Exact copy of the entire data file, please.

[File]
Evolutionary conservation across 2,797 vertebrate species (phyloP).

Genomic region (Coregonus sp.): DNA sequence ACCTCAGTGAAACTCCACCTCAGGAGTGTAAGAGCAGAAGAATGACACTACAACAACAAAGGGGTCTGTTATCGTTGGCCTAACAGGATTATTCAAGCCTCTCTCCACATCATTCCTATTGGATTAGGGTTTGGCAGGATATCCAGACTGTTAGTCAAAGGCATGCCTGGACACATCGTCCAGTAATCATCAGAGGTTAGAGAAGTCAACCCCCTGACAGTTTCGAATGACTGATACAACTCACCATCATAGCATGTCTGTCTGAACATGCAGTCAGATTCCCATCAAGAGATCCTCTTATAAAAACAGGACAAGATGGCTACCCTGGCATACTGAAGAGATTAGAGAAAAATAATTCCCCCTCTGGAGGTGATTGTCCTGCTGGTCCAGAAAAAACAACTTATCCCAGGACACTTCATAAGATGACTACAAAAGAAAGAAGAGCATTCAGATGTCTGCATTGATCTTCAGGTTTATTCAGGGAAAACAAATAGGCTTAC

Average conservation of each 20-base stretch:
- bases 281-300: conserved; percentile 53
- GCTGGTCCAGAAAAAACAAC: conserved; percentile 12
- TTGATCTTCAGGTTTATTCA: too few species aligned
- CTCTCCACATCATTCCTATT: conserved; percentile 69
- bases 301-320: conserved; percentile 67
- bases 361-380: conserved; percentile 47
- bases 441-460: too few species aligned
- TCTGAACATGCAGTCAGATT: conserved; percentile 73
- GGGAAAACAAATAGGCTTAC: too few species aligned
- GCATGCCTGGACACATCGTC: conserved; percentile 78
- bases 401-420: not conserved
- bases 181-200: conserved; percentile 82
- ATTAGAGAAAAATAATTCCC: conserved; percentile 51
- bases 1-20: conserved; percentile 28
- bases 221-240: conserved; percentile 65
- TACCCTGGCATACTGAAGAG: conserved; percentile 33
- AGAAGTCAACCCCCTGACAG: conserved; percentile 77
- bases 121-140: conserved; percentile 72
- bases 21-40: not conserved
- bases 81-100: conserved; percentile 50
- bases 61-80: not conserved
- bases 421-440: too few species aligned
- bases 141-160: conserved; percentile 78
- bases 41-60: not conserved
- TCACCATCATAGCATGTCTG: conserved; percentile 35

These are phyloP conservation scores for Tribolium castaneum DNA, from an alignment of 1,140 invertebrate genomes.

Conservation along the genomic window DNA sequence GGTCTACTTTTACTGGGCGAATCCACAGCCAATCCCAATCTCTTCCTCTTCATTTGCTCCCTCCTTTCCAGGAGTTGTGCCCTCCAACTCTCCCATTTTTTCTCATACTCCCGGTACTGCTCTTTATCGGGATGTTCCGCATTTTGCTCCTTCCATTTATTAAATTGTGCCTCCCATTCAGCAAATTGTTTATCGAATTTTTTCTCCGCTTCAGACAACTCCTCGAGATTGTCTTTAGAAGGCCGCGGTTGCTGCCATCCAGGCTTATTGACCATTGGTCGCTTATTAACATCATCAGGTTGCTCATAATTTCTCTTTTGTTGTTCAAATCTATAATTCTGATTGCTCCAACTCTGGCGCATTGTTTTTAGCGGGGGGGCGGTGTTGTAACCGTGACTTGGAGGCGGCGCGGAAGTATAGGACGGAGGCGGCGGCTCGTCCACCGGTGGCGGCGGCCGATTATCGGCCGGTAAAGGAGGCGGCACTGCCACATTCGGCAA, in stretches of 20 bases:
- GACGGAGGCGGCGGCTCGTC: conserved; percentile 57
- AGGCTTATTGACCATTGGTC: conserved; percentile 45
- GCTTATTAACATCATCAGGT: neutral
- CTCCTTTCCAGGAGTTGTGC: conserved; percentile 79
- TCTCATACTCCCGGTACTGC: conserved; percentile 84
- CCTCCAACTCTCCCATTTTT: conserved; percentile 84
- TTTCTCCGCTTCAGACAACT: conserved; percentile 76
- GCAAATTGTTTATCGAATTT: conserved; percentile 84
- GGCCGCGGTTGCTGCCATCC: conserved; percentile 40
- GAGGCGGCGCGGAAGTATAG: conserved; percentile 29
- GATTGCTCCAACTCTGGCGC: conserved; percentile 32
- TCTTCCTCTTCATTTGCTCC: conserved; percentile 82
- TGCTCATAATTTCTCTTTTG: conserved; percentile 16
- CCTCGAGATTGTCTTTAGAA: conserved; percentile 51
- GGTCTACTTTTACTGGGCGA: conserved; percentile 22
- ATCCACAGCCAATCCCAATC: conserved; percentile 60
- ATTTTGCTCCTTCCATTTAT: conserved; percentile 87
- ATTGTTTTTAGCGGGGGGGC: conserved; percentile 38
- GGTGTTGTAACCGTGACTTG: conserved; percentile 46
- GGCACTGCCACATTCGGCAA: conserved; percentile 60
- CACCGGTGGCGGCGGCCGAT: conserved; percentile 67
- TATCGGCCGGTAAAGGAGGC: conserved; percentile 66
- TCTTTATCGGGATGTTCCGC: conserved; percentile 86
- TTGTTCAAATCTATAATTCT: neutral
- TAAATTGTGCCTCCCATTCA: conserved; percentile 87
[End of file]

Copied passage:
Evolutionary conservation across 2,797 vertebrate species (phyloP).

Genomic region (Coregonus sp.): DNA sequence ACCTCAGTGAAACTCCACCTCAGGAGTGTAAGAGCAGAAGAATGACACTACAACAACAAAGGGGTCTGTTATCGTTGGCCTAACAGGATTATTCAAGCCTCTCTCCACATCATTCCTATTGGATTAGGGTTTGGCAGGATATCCAGACTGTTAGTCAAAGGCATGCCTGGACACATCGTCCAGTAATCATCAGAGGTTAGAGAAGTCAACCCCCTGACAGTTTCGAATGACTGATACAACTCACCATCATAGCATGTCTGTCTGAACATGCAGTCAGATTCCCATCAAGAGATCCTCTTATAAAAACAGGACAAGATGGCTACCCTGGCATACTGAAGAGATTAGAGAAAAATAATTCCCCCTCTGGAGGTGATTGTCCTGCTGGTCCAGAAAAAACAACTTATCCCAGGACACTTCATAAGATGACTACAAAAGAAAGAAGAGCATTCAGATGTCTGCATTGATCTTCAGGTTTATTCAGGGAAAACAAATAGGCTTAC

Average conservation of each 20-base stretch:
- bases 281-300: conserved; percentile 53
- GCTGGTCCAGAAAAAACAAC: conserved; percentile 12
- TTGATCTTCAGGTTTATTCA: too few species aligned
- CTCTCCACATCATTCCTATT: conserved; percentile 69
- bases 301-320: conserved; percentile 67
- bases 361-380: conserved; percentile 47
- bases 441-460: too few species aligned
- TCTGAACATGCAGTCAGATT: conserved; percentile 73
- GGGAAAACAAATAGGCTTAC: too few species aligned
- GCATGCCTGGACACATCGTC: conserved; percentile 78
- bases 401-420: not conserved
- bases 181-200: conserved; percentile 82
- ATTAGAGAAAAATAATTCCC: conserved; percentile 51
- bases 1-20: conserved; percentile 28
- bases 221-240: conserved; percentile 65
- TACCCTGGCATACTGAAGAG: conserved; percentile 33
- AGAAGTCAACCCCCTGACAG: conserved; percentile 77
- bases 121-140: conserved; percentile 72
- bases 21-40: not conserved
- bases 81-100: conserved; percentile 50
- bases 61-80: not conserved
- bases 421-440: too few species aligned
- bases 141-160: conserved; percentile 78
- bases 41-60: not conserved
- TCACCATCATAGCATGTCTG: conserved; percentile 35

These are phyloP conservation scores for Tribolium castaneum DNA, from an alignment of 1,140 invertebrate genomes.

Conservation along the genomic window DNA sequence GGTCTACTTTTACTGGGCGAATCCACAGCCAATCCCAATCTCTTCCTCTTCATTTGCTCCCTCCTTTCCAGGAGTTGTGCCCTCCAACTCTCCCATTTTTTCTCATACTCCCGGTACTGCTCTTTATCGGGATGTTCCGCATTTTGCTCCTTCCATTTATTAAATTGTGCCTCCCATTCAGCAAATTGTTTATCGAATTTTTTCTCCGCTTCAGACAACTCCTCGAGATTGTCTTTAGAAGGCCGCGGTTGCTGCCATCCAGGCTTATTGACCATTGGTCGCTTATTAACATCATCAGGTTGCTCATAATTTCTCTTTTGTTGTTCAAATCTATAATTCTGATTGCTCCAACTCTGGCGCATTGTTTTTAGCGGGGGGGCGGTGTTGTAACCGTGACTTGGAGGCGGCGCGGAAGTATAGGACGGAGGCGGCGGCTCGTCCACCGGTGGCGGCGGCCGATTATCGGCCGGTAAAGGAGGCGGCACTGCCACATTCGGCAA, in stretches of 20 bases:
- GACGGAGGCGGCGGCTCGTC: conserved; percentile 57
- AGGCTTATTGACCATTGGTC: conserved; percentile 45
- GCTTATTAACATCATCAGGT: neutral
- CTCCTTTCCAGGAGTTGTGC: conserved; percentile 79
- TCTCATACTCCCGGTACTGC: conserved; percentile 84
- CCTCCAACTCTCCCATTTTT: conserved; percentile 84
- TTTCTCCGCTTCAGACAACT: conserved; percentile 76
- GCAAATTGTTTATCGAATTT: conserved; percentile 84
- GGCCGCGGTTGCTGCCATCC: conserved; percentile 40
- GAGGCGGCGCGGAAGTATAG: conserved; percentile 29
- GATTGCTCCAACTCTGGCGC: conserved; percentile 32
- TCTTCCTCTTCATTTGCTCC: conserved; percentile 82
- TGCTCATAATTTCTCTTTTG: conserved; percentile 16
- CCTCGAGATTGTCTTTAGAA: conserved; percentile 51
- GGTCTACTTTTACTGGGCGA: conserved; percentile 22
- ATCCACAGCCAATCCCAATC: conserved; percentile 60
- ATTTTGCTCCTTCCATTTAT: conserved; percentile 87
- ATTGTTTTTAGCGGGGGGGC: conserved; percentile 38
- GGTGTTGTAACCGTGACTTG: conserved; percentile 46
- GGCACTGCCACATTCGGCAA: conserved; percentile 60
- CACCGGTGGCGGCGGCCGAT: conserved; percentile 67
- TATCGGCCGGTAAAGGAGGC: conserved; percentile 66
- TCTTTATCGGGATGTTCCGC: conserved; percentile 86
- TTGTTCAAATCTATAATTCT: neutral
- TAAATTGTGCCTCCCATTCA: conserved; percentile 87